To the Word

Reflections on the call to live by the Word of God

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Location: Mud Creek, Tennessee, United States

Tuesday, June 03, 2014

Valedictory address

Delivered by Levi Stanley, Valedictorian, Class of 2014 
Coffee County Central High School, Manchester, Tennessee
May 23, 2014

Truth is not a particularly popular concept in our culture today, wherever we turn.

In the political arena politicians, pundits, and lobbyists focus only on what helps them gain and hold power rather than what is true and good for the country. Advertisers cry for our attention from every direction, but only proclaim that side of things that encourages us to buy their products.

As a people we are so awash in a torrent information that we are mentally and morally numbed to the messages that bombard us. At a day-to-day level Americans just don't seem to have much time for truth as we stare at screens—sending texts, watching videos, playing games. How often do we take time to really consider what is true?

Today that question itself sounds vaguely old-fashioned and irrelevant. Yet knowing what is true is vital for living a full life, both as individuals and as a people. In truth we discover our world and how we fit into that world. As painful as it may sometimes be to face, truth is power and freedom for life.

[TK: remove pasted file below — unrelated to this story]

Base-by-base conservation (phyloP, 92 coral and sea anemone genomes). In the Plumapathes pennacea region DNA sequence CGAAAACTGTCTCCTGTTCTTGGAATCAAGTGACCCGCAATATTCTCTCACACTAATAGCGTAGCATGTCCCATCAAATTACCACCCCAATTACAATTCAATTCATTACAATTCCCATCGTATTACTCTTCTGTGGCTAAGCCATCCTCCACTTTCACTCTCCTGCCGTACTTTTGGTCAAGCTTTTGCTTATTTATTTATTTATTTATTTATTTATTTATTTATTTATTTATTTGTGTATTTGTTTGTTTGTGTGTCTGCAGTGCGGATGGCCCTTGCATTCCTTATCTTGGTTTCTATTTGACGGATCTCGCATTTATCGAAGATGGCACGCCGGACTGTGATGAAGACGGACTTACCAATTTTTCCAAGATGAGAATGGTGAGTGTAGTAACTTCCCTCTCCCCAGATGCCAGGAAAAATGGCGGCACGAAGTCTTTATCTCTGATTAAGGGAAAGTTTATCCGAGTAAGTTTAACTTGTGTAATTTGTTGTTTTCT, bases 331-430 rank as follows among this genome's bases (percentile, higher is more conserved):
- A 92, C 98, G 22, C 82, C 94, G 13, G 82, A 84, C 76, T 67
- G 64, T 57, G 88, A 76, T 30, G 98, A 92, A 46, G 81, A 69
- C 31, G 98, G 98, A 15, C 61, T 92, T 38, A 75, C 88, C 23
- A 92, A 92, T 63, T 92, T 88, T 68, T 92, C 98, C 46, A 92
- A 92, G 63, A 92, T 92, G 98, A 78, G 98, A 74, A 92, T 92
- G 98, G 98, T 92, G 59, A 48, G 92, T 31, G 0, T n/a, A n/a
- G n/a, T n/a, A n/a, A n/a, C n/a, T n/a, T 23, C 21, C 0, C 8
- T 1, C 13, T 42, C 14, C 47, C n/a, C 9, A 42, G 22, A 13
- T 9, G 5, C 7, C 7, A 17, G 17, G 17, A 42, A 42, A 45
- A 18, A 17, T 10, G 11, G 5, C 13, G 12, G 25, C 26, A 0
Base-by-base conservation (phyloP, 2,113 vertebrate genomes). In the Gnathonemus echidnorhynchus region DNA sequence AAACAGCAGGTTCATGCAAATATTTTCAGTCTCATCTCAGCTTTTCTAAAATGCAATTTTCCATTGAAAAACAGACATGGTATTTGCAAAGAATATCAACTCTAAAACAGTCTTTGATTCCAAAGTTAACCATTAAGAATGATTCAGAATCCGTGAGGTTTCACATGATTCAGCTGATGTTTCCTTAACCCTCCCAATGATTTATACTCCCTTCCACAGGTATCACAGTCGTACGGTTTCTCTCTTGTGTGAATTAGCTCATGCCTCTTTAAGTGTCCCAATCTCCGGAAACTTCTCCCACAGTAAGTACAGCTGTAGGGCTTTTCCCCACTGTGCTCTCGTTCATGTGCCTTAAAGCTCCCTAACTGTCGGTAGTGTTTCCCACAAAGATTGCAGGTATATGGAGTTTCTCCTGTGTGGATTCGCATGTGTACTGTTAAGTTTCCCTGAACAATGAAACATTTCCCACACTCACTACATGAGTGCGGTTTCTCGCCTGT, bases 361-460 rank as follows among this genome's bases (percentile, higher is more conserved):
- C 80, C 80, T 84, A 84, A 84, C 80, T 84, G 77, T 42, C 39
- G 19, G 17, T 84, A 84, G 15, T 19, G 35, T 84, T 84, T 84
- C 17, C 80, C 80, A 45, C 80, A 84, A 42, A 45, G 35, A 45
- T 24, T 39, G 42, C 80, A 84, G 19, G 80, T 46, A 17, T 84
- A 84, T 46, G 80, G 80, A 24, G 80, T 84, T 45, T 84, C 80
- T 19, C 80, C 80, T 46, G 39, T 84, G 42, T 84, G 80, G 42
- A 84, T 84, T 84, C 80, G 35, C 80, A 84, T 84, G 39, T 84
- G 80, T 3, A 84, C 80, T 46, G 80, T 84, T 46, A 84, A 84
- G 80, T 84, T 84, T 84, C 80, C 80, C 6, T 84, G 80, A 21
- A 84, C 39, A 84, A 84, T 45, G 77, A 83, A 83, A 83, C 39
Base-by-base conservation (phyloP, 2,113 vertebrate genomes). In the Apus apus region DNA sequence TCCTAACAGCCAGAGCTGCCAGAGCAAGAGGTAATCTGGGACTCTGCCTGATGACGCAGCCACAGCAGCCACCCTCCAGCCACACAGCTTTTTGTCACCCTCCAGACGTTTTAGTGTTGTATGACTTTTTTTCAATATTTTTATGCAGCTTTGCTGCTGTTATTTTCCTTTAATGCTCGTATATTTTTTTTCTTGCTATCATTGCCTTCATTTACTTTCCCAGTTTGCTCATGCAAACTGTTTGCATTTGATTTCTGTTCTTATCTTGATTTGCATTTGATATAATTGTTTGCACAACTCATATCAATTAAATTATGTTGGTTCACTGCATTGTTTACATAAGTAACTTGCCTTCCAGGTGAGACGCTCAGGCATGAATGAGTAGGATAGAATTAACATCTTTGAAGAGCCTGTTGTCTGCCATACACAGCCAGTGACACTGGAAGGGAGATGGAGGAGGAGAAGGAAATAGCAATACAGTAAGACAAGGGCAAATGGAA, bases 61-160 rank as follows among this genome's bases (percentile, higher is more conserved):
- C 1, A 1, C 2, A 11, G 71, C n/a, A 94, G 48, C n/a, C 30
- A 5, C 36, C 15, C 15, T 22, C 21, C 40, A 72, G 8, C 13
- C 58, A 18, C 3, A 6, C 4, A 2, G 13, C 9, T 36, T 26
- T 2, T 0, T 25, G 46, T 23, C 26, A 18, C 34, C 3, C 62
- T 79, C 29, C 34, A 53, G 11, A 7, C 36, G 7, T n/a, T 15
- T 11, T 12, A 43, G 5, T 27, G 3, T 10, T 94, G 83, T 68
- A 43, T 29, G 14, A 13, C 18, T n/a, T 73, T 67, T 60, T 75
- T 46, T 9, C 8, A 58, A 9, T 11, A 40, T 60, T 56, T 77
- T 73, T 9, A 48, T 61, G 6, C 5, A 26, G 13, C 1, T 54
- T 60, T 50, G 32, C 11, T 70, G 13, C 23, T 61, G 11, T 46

As many of us go off to college we will face yet another assault on truth—the academic dogma that all truth is relative and tentative and subjective; that each of us has his own truth; and that your truth is no better than mine. Most of us will encounter professors who have spent decades tearing down what students believe to be true and attempting to indoctrinate us into believing either that nothing is really true, or—worse—that their own warped picture of reality is the way things truly are.

To an extent, having our conceptions of truth challenged is not all bad. None of us has everything figured out, and much of what we think we know undoubtedly could be refined to more accurately reflect the truth. As wonderful as the human mind is, much of reality is far beyond our ability to grasp intellectually. And not all truth can ever, in this life, be known with the certainty of mathematical formulae.

And yet I urge you never to give up, never despair in searching for what is really true.

In the old parable of the blind men and the elephant, each blind man touches a different part of the elephant and comes away with a different impression of what an elephant is really like: one feels only the tail and concludes an elephant is like a rope; another a leg and concludes the elephant is like a tree, and so on. But in truth an elephant is none of those. It is an elephant, much more full and complex than any of those subjective experiences can convey.

And so it is with truth. Truth exists whether we choose to see it or not. Truth is a treasure, a pearl of great price, worthy of seeking and finding.

I believe that, ultimately, Truth is not so much facts, as a person. Yes, a person. And if you do not see the truth in that statement about Truth, I urge you to continue seeking until you find.